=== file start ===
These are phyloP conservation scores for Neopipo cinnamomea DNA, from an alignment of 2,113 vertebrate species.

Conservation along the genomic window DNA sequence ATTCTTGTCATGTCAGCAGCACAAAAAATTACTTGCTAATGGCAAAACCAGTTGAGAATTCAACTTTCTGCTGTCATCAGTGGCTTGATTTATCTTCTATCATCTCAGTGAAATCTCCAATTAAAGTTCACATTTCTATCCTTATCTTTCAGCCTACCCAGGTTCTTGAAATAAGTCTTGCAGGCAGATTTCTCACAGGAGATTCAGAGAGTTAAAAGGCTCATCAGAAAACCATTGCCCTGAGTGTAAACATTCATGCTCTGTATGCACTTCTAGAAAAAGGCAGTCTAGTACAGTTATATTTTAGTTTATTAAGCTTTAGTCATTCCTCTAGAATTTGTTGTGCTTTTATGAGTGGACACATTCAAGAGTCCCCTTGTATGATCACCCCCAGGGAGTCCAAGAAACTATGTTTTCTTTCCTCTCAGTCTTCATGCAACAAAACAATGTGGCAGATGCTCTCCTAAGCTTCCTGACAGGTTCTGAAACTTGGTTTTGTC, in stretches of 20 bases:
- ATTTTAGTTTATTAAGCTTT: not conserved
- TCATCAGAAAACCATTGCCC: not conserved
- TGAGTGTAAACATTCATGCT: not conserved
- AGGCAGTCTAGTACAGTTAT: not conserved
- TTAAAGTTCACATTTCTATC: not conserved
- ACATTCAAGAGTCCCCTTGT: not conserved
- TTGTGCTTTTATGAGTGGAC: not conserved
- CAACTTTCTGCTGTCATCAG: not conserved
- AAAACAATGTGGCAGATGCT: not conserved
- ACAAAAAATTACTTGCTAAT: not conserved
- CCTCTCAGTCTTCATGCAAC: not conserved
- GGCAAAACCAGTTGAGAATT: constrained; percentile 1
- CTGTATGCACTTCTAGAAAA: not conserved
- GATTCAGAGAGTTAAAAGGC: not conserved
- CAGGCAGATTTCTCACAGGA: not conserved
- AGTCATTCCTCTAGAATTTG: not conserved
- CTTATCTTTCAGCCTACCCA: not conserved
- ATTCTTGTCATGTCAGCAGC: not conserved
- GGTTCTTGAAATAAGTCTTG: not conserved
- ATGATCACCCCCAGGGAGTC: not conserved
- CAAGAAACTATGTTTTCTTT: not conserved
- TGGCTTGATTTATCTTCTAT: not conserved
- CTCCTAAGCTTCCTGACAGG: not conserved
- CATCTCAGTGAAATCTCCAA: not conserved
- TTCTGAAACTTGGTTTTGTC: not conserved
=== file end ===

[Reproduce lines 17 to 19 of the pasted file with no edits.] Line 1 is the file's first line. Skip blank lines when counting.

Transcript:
- CAGGCAGATTTCTCACAGGA: not conserved
- AGTCATTCCTCTAGAATTTG: not conserved
- CTTATCTTTCAGCCTACCCA: not conserved